Despite crashes and worries of security breaches, a recent poll by chip-designer AMD suggests that IT decision-makers are getting more comfortable with cloud computing. And – undoubtedly with a sign of relief – AMD discovered that despite the fluffy and virtual nature of cloudy server and storage capacity, those using clouds are still very keen on knowing what the underlying infrastructure is.
Vijay Gill – who spent three years overseeing Google's famously distributed backend infrastructure – has left the company, according to his LinkedIn profile.
Spear phishers who targeted the personal Gmail accounts of senior government officials painstakingly monitored incoming and outgoing email for almost a year, a researcher who helped uncover the campaign said.
Univa, the upstart HPC software company that forked Oracle's Grid Engine this January, has grafted it onto both the public Amazon EC2 cloud and onto private clouds based on the open source Eucalyptus framework that clones EC2.
VMware has invited Scala programmers onto Cloud Foundry, its open source "platform cloud," an online service for building and readily scaling applications.
A cluster of Australian engineering students at Swinburne University of Technology have invented a robot, named Ruby, that can solve a Rubik’s Cube in the world record time of 10 seconds.
Australia’s federal government is about to announce its first tottering steps towards a national strategy on cyber-security. However, unlike the USA, Australia is unlikely to treat Internet-borne attacks as something demanding gunships and bombing raids as a response.
Online arts community and digital darling, RedBubble, has attracted the ire of the Australian Jewish community and is suffering a membership backlash over its affiliation with New York based T-shirt and merchandiser designers Hipster Hitler.
Hackers who last week broke into the website of television network PBS have turned their attention to Sony's movie division, publishing what appeared to be the email addresses and passwords belonging to at least 50,000 consumers who registered for online promotions.
What do you do when a global corporation pays out millions to the watchdogs that we expect to protect us against it? It's a fair question to ask in light of the Chocolate Factory's legal settlement this week, over Google Buzz. The privacy class action suit has landed a windfall of millions of dollars to "privacy" groups - but not a cent to ordinary citizens, users of Google Gmail's service whose privacy was compromised.
There have been many analyses of Skype’s behaviour over the years (the most famous perhaps is from Baset and Schultzrinne), but as far as Vulture Central is aware, nobody has yet gone so far as to reverse-engineer the whole kit-and-caboodle.
Hitachi Data Systems' CEO Jack Domme kicked off yesterday's Information Forum for partners by inviting on stage UK managing director Stephen Ball just 24 hours after his appointment.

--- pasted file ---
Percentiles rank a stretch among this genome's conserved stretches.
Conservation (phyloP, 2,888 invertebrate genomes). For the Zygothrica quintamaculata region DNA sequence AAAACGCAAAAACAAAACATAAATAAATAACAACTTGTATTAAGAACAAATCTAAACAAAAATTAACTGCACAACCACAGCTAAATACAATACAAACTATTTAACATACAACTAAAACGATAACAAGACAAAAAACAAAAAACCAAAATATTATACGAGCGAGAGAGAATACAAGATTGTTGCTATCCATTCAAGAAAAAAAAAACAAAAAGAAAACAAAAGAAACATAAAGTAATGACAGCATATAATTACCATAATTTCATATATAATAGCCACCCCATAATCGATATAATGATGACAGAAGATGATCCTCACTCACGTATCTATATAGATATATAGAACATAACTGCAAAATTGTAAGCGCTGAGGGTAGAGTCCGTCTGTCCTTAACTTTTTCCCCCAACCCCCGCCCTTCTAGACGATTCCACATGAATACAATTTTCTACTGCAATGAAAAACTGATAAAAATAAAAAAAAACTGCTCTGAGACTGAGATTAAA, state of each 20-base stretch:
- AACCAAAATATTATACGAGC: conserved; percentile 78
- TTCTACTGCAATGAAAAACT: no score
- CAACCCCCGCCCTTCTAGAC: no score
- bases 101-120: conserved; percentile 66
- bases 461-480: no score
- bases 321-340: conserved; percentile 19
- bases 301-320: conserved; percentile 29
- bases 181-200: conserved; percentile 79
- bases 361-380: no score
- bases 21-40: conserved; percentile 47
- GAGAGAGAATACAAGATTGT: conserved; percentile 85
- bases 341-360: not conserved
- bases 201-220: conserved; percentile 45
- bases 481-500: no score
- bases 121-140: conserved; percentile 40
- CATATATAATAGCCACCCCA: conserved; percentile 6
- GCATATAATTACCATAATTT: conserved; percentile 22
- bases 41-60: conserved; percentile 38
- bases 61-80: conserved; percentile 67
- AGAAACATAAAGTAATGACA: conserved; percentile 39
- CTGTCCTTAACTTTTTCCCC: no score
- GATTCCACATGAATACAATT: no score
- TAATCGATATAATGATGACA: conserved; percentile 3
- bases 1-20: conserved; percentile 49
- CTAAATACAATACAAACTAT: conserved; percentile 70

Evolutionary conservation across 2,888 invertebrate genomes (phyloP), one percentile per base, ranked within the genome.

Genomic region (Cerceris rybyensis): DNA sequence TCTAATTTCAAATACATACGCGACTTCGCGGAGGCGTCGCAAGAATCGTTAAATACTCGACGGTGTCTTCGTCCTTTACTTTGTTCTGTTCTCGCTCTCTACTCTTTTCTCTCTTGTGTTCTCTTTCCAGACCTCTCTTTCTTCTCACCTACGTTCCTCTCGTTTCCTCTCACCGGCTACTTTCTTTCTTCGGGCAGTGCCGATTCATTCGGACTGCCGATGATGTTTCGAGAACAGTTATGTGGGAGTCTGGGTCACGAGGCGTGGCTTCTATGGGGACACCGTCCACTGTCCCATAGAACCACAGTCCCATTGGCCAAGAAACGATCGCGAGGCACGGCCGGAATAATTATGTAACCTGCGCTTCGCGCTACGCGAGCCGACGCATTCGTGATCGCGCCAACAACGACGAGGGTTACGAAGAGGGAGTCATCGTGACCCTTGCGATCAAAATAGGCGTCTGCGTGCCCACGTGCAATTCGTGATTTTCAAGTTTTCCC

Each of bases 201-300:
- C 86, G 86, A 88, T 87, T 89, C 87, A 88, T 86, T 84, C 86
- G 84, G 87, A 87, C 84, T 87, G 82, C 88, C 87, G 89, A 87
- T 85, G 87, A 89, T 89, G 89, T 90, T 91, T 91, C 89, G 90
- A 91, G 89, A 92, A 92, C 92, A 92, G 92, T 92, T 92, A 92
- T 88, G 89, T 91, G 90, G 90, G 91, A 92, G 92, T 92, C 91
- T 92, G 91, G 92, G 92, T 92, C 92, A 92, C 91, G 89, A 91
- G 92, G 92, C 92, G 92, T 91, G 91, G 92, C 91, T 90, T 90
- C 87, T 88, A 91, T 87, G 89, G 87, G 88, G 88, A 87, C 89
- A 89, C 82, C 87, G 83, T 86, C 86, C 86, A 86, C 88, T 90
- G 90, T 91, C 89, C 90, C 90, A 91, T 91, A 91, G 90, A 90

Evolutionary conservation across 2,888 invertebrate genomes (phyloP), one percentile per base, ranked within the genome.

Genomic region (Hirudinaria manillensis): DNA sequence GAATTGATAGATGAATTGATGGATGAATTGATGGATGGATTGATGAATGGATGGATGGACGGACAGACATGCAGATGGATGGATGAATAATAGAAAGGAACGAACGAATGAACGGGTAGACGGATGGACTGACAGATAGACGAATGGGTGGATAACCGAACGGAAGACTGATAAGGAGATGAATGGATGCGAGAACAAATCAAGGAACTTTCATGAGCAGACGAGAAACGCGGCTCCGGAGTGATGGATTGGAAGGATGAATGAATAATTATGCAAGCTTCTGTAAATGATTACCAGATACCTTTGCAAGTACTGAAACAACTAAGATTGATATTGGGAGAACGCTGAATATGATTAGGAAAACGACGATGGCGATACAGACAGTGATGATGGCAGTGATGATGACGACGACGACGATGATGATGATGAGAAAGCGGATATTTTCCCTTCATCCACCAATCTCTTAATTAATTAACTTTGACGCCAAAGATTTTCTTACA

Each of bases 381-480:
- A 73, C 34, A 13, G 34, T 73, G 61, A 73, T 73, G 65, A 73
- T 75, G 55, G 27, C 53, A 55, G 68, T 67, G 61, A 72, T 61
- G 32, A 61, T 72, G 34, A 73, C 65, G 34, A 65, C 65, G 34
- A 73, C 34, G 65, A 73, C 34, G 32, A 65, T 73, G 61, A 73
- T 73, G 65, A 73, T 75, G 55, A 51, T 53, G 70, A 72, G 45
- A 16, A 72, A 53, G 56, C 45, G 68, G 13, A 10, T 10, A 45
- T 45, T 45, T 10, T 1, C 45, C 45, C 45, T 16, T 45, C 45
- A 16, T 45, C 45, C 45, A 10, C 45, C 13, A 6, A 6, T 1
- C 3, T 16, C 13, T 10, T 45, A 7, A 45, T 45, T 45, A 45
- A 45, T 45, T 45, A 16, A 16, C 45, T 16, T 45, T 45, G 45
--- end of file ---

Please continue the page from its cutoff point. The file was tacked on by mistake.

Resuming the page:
The Foreign and Commonwealth Office (FCO) plans to cut its IT and telecommunications running costs by 30 per cent to 40 per cent – all the while reducing their environmental impact and providing "better services" to staff, according to a new strategy.
Review A Blu-ray-in-a-box surround sound system is always going to be a bit of a compromise – you shouldn't expect the ultimate in audio quality, but you do get the convenience of having the whole kit and caboodle configuration. In the case of Panasonic’s SC-BTT775, you get a good range of features too, with 5.1 sound backed by a built-in 1,000W amplifier, 1080p upscaling, 3D Blu-ray disc compatibility and a slide-out iPod dock.
Gobby food-botherer Gordon Ramsay is facing what the Sun describes as his "biggest ever TURKEY", as he makes his movie debut in forthcoming "romcom" Love's Kitchen.
Could Dell be readying a bid for Brocade and its networking business?
German cops have recruited three vultures which they reckon could prove handy in locating corpses, the BBC reports.
Kingston has launched a storage expansion option for iOS, giving customers the chance to extend their HDD limits and share files with other Apple users.
Senior Chinese officers think that the People's Liberation Army (PLA) needs to make more of an effort on cyber warfare.
Surfers following up supposed online excerpts from the eagerly-awaited mid-season finale of Doctor Who will only find themselves stuck in the middle of survey scams, security researchers warn.
Broadcast It's time to start thinking creatively about HPC: can it be standardised and commoditised? Can it be applied to more of your compute-intensive problems? Can virtualisation and the cloud create a flexible, scalable HPC environment that we can all use?
A first-generation Phase Change Memory device has been built, faster than OCZ's VeloDrive PCIe flash card with random blockI/O but slower with sequential writes.
Txt Take Daily Product reviews in 140 characters...
Episode 7 Episode 7
Toshiba has unveiled details of its forthcoming Android slate, previously known as the Toshiba Tablet. Officially dubbed the Thrive, the Tosh fondleslab is set to undercut the fruity market leader according to the US pricing it has announced.
Apple is reportedly planning to shepherd its existing iTunes subscribers into the company's upcoming iCloud service, by initially offering them to make the online pilgrimage at nada cost.
HTC might be very slowly improving the quality of its repair service, but for the last week it has also been revealing customer details with a flick of a URL.
Facebook was under fire again yesterday from various groups for alleged inconsistency in its moderation – too quick, it was claimed, to take down material supporting non-mainstream causes, too slow to react in other cases.
A preliminary report by the UN's International Atomic Energy Agency has stated that the response to the Fukushima nuclear incident was "exemplary" and that nobody has been harmed by radiation exposure resulting from it.